Lisa Immordino Vreeland's documentary Diana Vreeland: The Eye Has to Travel pieces together her grandmother-in-law's gigantic personality using the main ingredients of fashion magazines: celebrity interviews and pretty photographs. There are also film clips, animations, and plenty of voice-overs, including some brutally rigid impersonations scripted from the famous memoir. In segments when Diana speaks, she twirls some words around, but barks out others, and her careful lunatic phrases mix ad copy with slam poetry, suggesting she's kidding, but she's not. On her husband, Reed: "The most ravishing, devastating, killer-diller." On Buffalo Bill: "This languid, plunging, wonderful, marvelous-looking man." On Twiggy: "Such a personality, such a kid, such a girl, such a wow."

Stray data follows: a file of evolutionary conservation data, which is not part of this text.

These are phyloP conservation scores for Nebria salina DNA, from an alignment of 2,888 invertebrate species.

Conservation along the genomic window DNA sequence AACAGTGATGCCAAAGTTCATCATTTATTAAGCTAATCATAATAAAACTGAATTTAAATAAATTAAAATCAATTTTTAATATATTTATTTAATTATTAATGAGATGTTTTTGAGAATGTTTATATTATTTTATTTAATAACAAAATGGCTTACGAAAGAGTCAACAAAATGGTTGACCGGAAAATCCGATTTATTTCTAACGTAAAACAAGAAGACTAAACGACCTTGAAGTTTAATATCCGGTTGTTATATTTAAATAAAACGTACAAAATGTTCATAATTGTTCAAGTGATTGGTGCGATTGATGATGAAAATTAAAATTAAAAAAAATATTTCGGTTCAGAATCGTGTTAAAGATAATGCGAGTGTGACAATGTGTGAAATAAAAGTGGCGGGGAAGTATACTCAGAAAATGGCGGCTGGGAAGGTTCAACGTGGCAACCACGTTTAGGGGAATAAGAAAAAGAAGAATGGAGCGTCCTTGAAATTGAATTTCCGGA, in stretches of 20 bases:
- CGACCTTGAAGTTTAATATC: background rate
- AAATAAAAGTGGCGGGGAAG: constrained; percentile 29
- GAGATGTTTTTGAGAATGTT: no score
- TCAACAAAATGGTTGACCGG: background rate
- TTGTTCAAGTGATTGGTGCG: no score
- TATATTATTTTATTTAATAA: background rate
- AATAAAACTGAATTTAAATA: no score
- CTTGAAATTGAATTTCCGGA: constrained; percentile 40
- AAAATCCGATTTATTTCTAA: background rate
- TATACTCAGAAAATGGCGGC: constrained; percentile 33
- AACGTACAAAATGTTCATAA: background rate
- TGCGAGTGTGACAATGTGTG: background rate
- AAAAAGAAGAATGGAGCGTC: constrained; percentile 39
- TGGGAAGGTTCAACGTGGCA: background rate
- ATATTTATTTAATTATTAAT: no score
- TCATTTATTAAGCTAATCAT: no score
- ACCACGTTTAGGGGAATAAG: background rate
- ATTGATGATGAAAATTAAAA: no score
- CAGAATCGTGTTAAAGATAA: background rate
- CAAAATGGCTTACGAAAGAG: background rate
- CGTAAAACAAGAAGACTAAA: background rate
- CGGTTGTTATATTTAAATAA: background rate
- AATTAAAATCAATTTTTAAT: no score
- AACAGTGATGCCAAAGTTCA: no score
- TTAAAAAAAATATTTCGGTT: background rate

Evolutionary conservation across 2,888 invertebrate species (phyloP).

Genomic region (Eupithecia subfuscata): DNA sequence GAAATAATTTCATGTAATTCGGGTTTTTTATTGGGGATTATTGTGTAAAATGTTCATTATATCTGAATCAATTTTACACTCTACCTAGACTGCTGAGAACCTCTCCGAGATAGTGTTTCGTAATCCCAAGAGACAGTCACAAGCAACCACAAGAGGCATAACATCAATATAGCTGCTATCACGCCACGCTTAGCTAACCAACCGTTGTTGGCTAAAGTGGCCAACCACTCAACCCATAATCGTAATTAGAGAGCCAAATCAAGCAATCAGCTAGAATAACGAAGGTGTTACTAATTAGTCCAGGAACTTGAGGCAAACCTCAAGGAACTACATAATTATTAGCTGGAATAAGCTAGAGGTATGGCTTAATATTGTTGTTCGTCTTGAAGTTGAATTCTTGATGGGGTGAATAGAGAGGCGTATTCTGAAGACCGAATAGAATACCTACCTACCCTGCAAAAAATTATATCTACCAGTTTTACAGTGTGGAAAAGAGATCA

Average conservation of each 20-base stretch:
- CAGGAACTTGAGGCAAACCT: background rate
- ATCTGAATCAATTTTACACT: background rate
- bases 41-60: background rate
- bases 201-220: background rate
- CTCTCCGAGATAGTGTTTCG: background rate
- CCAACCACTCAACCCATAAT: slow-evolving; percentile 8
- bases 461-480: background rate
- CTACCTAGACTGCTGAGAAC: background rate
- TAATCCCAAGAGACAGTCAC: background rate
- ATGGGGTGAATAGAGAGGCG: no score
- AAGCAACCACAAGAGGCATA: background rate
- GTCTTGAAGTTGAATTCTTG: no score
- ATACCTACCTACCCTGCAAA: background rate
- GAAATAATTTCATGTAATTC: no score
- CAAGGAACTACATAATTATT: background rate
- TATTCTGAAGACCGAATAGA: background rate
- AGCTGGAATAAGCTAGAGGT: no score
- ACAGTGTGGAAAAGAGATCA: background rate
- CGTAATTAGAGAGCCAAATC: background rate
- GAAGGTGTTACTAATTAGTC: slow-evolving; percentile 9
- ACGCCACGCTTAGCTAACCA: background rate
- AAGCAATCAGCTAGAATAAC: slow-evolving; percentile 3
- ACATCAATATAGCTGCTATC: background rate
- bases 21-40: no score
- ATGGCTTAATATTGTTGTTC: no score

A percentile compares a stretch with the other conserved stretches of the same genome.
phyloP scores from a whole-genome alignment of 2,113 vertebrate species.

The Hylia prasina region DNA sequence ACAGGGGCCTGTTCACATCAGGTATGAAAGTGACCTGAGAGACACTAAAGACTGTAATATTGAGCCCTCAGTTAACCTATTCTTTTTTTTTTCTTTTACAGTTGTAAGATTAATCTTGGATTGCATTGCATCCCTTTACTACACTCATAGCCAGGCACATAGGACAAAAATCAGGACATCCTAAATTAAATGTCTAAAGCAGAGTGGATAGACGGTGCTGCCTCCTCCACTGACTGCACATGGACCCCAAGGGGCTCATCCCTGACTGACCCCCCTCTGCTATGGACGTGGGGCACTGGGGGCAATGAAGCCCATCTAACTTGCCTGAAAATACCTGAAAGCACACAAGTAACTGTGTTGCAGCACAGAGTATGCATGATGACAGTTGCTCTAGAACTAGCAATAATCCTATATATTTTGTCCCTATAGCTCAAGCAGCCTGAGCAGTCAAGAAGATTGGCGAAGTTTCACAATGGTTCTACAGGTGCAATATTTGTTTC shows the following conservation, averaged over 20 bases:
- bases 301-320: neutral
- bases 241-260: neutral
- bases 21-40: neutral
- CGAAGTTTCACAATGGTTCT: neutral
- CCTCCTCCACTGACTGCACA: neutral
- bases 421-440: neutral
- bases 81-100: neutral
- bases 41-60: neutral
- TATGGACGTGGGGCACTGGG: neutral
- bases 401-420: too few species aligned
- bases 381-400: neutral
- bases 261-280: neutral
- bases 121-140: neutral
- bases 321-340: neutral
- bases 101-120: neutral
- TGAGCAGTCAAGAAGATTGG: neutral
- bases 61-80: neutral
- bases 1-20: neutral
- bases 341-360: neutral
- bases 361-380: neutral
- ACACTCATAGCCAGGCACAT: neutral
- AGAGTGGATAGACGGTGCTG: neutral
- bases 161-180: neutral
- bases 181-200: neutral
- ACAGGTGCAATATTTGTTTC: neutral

Diana was a consultant to the Metropolitan Museum's Costume Institute, and before that she was editor in chief at Vogue, and before that she was fashion editor at Harper's Bazaar: "[Bazaar's editor Carmel Snow] saw me dancing at the St. Regis one night," says a voice layered over dreamy xylophone music and stock footage of old-timey nightclubs. "She admired what I had on—Chanel, of course. So she offered me a job. I said, 'But I've never worked before. I've never dressed before lunch.' She said, 'But you seem to know a lot about clothes. Why don't you try it?'" (She did, and Diana's career-propelling column mixed fashion tips with fantastic nonsense. It was called Why Don't You: "Have a white monkey-fur bedcover mounted on yellow velvet?" or "Have your cigarettes stamped with a personal insignia as a well-known explorer did with his penguin?")